Abstract: The concept of origin-linked product is familiar to Vietnamese urban consumers: in a survey conducted in 2005,Vietnamese urban consumers were able to quote 265 Vietnamese origin- linked products, mainly fresh ones (fruits and vegetables). These products are valued for their sanitary quality and their cultural and historical meaning. Current debates on geographical indication suggest using the reputation of the origin-linked products among local consumers as an evidence of a specific link between products and geographical origins. Nevertheless this approach raises some problems, quality being a social construction. Increasing the role of consumers in defining this quality might weaken the role of producers and the possibility to use the geographical indication as a development tool. ...French Abstract : Le concept de produits de terroir est un concept familier aux consommateurs urbains vietnamiens : ils ont pu citer au cours de notre enquête réalisée en 2005 plus de 265 produits, principalement des produis frais (fruits et légumes). Ces produits sont appréciés pour leur goût, leur qualité sanitaire et leur dimension culturelle. Mobiliser la réputation des produits terroirs auprès des consommateurs locaux en tant que preuve de l'existence d'un lien spécifique produit-terroir, comme le suggèrent certaines réglementations, pose un certain nombre de problèmes. En particulier, si l'on reconnaît que la qualité est une construction sociale, le poids accru donné aux consommateurs dans cette construction risque d'affaiblir les producteurs et le rôle du dispositif IG comme outil de développement.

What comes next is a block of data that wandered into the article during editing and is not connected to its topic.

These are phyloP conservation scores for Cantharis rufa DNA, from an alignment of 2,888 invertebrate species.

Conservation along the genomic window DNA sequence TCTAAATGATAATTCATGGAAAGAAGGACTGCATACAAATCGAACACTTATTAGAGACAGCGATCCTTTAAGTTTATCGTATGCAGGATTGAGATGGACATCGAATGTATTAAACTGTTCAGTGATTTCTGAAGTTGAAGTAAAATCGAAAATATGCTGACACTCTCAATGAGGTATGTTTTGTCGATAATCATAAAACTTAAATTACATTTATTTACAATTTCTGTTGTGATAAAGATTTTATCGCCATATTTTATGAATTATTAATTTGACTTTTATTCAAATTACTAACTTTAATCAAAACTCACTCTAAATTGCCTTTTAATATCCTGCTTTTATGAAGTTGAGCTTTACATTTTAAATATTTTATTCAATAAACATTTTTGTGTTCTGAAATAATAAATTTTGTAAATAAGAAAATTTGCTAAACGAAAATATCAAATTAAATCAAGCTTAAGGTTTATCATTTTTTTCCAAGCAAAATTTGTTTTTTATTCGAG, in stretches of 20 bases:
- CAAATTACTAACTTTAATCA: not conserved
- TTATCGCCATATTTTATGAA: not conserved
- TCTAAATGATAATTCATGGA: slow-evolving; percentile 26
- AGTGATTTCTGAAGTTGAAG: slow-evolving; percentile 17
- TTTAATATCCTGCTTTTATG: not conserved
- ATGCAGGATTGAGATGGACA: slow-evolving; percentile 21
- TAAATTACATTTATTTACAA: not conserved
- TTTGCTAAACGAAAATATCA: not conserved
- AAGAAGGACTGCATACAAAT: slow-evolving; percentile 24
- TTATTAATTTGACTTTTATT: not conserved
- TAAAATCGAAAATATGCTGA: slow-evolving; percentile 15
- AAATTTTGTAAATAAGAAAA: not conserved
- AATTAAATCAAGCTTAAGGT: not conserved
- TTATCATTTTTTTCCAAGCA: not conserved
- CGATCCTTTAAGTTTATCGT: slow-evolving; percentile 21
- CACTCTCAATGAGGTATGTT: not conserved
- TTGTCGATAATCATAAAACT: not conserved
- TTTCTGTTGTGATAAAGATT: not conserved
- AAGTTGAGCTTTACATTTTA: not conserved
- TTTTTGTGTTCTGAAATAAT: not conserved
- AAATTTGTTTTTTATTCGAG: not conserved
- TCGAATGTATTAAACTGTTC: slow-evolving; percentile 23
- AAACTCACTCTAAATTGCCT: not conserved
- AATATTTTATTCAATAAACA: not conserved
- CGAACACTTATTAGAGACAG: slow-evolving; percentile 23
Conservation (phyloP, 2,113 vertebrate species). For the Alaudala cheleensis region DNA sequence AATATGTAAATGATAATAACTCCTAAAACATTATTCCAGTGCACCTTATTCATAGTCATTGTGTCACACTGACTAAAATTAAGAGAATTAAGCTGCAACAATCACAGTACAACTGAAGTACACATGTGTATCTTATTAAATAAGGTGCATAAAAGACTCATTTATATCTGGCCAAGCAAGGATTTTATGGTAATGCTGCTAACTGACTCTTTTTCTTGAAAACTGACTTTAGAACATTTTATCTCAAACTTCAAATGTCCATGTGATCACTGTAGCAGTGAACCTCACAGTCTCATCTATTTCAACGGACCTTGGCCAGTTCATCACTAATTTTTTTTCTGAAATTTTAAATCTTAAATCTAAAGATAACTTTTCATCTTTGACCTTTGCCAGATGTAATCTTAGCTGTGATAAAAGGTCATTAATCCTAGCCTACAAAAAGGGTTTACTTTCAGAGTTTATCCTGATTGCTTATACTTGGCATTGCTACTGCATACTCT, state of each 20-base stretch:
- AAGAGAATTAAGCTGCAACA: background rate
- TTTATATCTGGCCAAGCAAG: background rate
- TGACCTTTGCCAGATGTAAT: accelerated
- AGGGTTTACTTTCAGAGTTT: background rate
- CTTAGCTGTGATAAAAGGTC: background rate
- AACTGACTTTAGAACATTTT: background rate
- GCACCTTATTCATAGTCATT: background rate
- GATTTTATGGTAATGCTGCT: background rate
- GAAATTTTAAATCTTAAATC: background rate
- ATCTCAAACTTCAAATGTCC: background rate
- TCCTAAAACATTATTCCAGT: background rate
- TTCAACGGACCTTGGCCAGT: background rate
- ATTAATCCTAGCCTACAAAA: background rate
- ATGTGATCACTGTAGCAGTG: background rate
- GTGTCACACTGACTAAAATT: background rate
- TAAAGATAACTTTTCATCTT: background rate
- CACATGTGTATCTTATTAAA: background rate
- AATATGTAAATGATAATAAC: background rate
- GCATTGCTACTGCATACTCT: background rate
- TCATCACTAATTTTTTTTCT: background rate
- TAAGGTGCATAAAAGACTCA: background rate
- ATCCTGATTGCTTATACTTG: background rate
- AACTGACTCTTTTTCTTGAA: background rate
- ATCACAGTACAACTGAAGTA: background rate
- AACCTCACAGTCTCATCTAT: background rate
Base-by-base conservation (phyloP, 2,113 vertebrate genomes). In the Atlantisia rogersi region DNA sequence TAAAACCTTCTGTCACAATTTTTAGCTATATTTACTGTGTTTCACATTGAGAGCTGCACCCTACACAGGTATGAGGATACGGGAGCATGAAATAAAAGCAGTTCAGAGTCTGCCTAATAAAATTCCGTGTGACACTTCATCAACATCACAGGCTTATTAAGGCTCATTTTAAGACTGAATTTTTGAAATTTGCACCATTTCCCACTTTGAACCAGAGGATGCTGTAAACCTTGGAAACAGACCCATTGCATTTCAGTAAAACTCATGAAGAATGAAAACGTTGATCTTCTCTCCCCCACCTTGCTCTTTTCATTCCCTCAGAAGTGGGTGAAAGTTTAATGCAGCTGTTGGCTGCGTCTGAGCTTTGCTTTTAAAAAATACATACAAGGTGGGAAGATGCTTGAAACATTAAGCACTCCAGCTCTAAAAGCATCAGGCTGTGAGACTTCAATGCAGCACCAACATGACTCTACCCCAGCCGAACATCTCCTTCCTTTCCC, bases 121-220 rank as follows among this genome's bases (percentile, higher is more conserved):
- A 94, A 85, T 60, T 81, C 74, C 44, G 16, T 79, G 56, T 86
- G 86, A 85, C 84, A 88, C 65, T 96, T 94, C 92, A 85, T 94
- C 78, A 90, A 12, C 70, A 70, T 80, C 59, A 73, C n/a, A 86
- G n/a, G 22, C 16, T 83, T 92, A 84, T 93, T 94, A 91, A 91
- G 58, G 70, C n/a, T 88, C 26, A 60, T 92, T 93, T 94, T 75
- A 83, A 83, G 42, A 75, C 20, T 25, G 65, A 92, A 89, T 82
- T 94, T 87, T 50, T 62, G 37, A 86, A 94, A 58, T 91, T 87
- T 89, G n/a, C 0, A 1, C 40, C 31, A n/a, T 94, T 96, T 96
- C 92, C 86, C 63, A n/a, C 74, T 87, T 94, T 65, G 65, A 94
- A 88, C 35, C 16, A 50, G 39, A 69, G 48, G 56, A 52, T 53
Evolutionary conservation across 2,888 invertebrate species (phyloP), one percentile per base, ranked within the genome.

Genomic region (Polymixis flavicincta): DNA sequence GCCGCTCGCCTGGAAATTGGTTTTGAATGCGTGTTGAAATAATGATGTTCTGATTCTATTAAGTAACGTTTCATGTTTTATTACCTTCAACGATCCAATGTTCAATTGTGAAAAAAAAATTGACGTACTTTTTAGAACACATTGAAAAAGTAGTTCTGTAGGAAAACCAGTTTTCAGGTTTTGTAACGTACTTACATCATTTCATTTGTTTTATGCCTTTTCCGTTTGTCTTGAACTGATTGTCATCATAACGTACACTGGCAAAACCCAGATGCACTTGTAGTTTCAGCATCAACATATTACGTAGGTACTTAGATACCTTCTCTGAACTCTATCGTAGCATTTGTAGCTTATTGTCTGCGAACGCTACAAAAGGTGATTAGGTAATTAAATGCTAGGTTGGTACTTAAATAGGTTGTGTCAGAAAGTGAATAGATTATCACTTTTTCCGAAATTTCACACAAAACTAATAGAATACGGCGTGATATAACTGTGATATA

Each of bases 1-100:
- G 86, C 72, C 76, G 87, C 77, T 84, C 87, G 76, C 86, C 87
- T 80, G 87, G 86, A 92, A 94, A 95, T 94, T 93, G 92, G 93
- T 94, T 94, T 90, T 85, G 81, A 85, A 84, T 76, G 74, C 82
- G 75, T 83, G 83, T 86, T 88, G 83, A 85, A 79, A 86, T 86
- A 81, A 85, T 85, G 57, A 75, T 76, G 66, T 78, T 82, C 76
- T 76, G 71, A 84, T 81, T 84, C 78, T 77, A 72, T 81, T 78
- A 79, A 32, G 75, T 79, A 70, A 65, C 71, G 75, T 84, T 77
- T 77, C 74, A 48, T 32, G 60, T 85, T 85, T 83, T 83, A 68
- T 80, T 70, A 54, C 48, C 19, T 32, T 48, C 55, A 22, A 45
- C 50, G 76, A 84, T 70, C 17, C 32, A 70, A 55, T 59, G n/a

JEL: D12 Q13 L15 O53
    Date: 2012
  10. By: Phan, Diep (Beloit College); Coxhead, Ian (University of WI)